By Charles Matthews

Sunday, November 14, 2010

9. Henderson the Rain King, by Saul Bellow, pp. 254-292

Henderson the Rain King19-20
Henderson dutifully follows Dahfu in his efforts to become lionlike: "Daily, I would come up from the den all shaken by my roaring, my throat grated, my head in fever and my eyes like wet soot, weak in the legs, and especially delicate and trembling in the knees." The king assures him he's making progress: "'Your roaring still is choked, Of course it is natural, as you have such a lot to purge,' he would say." But he also becomes aware "that everybody knew where I had spent the morning and feared me for it."

He knows Romilayu disapproves, and tries to persuade him that it's all for the good, but he senses the guide's skepticism: "And it's the destiny of my generation of Americans to go out in the world and try to find the wisdom of life. It just is. Why the hell do you think I'm out here, anyway?" Romilayu replies, "I don' know, sah." He's a Methodist, he says, but promises not to bother Henderson by trying to convert him. Finally Henderson decides to send Romilayu to mail a letter to Lily, and gives him the papers for the jeep he had promised him at the start of their journey. But Romilayu is still bothered because he knows Henderson is in trouble.

In the letter he writes to Lily, Henderson tells her about his travels, and that he has "matured twenty years in twenty days." He also writes about Dahfu: "This king here is one of the most intelligent people in the world and I have great faith in him, and he tells me I should move from the states that I myself make into the states which are of themselves. Like if I stopped making such a noise all the time I might hear something nice. I might hear a bird." But to himself he thinks: " I could never take after the birds. I would crash all the branches. I would have scared the pterodactyl from the skies." He also tells her he is giving up the violin, and asks her to enroll him in whatever medical school will take him and to sell off the rest of the pigs.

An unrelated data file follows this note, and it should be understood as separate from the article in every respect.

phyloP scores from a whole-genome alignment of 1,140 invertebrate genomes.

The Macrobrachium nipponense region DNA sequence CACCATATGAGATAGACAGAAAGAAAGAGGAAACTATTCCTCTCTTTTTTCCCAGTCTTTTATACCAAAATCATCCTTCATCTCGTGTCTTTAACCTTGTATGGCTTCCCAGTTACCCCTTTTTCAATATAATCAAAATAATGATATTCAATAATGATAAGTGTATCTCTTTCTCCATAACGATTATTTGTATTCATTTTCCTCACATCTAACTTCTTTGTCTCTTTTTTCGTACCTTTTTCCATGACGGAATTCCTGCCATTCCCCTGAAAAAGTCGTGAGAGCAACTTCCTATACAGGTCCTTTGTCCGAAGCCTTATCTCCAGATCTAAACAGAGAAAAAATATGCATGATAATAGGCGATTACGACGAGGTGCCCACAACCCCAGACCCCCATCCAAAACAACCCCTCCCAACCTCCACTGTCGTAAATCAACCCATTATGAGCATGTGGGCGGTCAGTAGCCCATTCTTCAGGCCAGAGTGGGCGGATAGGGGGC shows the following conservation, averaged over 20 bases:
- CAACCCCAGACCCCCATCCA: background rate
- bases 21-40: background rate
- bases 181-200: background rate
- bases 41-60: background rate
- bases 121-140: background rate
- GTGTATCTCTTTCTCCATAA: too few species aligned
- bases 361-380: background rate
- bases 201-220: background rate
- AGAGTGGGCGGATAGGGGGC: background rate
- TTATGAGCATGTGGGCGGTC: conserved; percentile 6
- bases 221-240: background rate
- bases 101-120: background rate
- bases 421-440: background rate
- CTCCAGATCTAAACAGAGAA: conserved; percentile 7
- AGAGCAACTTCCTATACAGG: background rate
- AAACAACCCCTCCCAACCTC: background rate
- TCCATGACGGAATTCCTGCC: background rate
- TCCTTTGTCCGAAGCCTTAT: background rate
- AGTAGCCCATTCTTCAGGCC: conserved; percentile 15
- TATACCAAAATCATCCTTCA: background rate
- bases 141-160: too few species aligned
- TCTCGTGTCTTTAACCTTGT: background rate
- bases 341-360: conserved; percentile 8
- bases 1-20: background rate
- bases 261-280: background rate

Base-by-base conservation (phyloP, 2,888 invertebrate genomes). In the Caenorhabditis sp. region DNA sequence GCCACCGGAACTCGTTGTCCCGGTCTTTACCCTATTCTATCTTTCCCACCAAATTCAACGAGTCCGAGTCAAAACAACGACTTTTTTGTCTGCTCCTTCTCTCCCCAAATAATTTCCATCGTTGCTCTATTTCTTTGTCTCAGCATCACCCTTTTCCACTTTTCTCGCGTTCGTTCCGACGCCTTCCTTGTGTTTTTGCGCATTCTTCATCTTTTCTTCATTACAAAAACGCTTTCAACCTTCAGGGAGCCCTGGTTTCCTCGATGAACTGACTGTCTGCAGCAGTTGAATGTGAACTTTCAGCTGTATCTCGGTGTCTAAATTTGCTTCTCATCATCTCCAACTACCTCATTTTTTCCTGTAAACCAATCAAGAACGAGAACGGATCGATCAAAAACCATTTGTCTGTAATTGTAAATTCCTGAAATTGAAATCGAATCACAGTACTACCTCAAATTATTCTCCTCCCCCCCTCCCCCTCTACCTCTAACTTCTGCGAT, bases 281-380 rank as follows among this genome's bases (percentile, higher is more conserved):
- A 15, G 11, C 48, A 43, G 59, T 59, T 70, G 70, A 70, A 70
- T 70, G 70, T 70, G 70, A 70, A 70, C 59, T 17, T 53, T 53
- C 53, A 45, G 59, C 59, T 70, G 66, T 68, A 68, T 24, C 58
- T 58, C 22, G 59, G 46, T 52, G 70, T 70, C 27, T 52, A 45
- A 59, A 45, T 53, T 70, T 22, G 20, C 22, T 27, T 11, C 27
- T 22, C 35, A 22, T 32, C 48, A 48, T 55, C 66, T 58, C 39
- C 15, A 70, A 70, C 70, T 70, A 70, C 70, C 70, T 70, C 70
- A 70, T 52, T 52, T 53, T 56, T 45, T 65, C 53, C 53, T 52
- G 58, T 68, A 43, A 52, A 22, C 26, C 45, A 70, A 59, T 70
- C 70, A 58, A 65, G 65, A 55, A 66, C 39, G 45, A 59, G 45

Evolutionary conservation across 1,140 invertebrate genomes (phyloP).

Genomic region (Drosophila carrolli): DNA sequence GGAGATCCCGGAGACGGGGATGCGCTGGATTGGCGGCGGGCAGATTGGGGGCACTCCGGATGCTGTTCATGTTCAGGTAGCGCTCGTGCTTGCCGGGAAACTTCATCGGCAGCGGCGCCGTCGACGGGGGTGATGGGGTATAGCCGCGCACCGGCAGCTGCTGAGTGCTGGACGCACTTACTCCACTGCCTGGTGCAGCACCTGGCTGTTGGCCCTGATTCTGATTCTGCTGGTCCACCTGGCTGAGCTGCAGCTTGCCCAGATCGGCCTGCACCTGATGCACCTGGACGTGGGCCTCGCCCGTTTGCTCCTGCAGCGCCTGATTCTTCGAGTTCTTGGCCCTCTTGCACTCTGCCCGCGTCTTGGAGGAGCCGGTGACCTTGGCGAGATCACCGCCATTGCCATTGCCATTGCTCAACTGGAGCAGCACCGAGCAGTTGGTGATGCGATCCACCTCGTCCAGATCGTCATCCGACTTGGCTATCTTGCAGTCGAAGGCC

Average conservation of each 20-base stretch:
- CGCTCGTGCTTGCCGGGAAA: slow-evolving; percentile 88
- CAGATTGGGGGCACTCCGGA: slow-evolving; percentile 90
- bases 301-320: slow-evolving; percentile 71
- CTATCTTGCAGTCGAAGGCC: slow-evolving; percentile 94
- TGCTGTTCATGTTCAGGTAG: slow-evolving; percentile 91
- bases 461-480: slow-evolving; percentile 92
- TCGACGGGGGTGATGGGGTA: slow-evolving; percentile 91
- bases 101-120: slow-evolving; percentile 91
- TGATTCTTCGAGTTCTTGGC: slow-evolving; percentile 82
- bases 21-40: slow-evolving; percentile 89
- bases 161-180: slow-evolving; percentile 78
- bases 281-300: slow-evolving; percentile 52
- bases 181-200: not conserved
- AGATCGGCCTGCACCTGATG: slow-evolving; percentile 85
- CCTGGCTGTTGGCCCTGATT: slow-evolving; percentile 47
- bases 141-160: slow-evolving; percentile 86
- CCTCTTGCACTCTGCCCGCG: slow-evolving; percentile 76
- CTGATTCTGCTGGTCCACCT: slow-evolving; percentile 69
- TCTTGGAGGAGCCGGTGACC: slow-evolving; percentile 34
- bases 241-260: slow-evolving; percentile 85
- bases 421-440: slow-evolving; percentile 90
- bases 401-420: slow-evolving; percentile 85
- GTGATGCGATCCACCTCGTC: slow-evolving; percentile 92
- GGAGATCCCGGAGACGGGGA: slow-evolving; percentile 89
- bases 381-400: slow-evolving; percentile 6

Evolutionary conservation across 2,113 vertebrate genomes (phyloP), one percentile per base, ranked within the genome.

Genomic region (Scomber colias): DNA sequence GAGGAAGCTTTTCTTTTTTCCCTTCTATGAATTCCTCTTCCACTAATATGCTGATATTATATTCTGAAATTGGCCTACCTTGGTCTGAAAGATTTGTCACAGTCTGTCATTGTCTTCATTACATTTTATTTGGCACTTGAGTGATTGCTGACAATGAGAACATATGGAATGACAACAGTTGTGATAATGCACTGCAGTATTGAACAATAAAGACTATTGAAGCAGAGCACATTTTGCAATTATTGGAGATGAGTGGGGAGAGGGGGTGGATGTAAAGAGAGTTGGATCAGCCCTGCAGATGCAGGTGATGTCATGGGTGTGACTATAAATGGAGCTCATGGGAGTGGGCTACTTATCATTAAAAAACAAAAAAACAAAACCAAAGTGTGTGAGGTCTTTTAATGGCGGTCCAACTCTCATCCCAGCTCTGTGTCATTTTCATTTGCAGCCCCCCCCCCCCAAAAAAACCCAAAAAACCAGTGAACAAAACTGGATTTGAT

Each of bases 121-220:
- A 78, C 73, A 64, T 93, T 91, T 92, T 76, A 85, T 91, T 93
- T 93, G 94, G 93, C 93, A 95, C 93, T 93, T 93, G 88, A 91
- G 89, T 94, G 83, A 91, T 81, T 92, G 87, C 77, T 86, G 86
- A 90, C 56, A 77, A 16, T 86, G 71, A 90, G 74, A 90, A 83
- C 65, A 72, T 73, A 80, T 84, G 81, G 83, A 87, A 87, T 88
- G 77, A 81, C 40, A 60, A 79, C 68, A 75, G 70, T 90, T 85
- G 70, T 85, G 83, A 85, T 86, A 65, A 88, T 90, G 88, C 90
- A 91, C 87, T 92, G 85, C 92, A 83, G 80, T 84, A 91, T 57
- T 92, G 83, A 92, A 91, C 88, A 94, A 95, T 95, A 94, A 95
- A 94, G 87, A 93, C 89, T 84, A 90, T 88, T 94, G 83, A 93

I believe that I tried to explain to Lily what Dahfu's ideas were, but Romilayu lost the last few pages of the letter, and I suppose that it's just as well that he did, for when I wrote them I had had quite a bit to drink. In one I think I said, or maybe I merely thought it, "I had a voice that said, I want! I want? I? It should have told me she wants, he wants, they want. And moreover, it's love that makes reality reality. The opposite makes the opposite."
Romilayu leaves the next day. Henderson falls into regret: "this is the payoff of a lifetime of action without thought. If I had to shoot at that cat, if I had to blow up frongs, if I had to pick up Mummah without realizing what I was getting myself into, it was not out of line to crouch on all fours and roar and act the lion. I might have been learning about the grun-to-molani instead, under Willatale." But he remains loyal to the king, and when he is told to wait for Dahfu instead of going to the lion's den, he prepares by washing himself: "I had let myself grow filthy and bearded as it was scarcely suitable to get all cleaned up in order to stand on all fours, roaring and tearing the earth."

The king announces that a lion has been spotted that matches the description of Gmilo, and they prepare for the capture. The people of the village come out to cheer them on, but "As far as I could tell they were not enthusiastic for the king; they demanded that he bring home Gmilo, the right lion, and get rid of the sorceress, Atti." And in the king's retinue Henderson notices, "following very closely, a white creature, a man completely dyed or calcimined. Under the coat of chalk I recognized him. It was the Bunam's man, the executioner." Dahfu admits that his presence is not favorable: "White is not the best omen."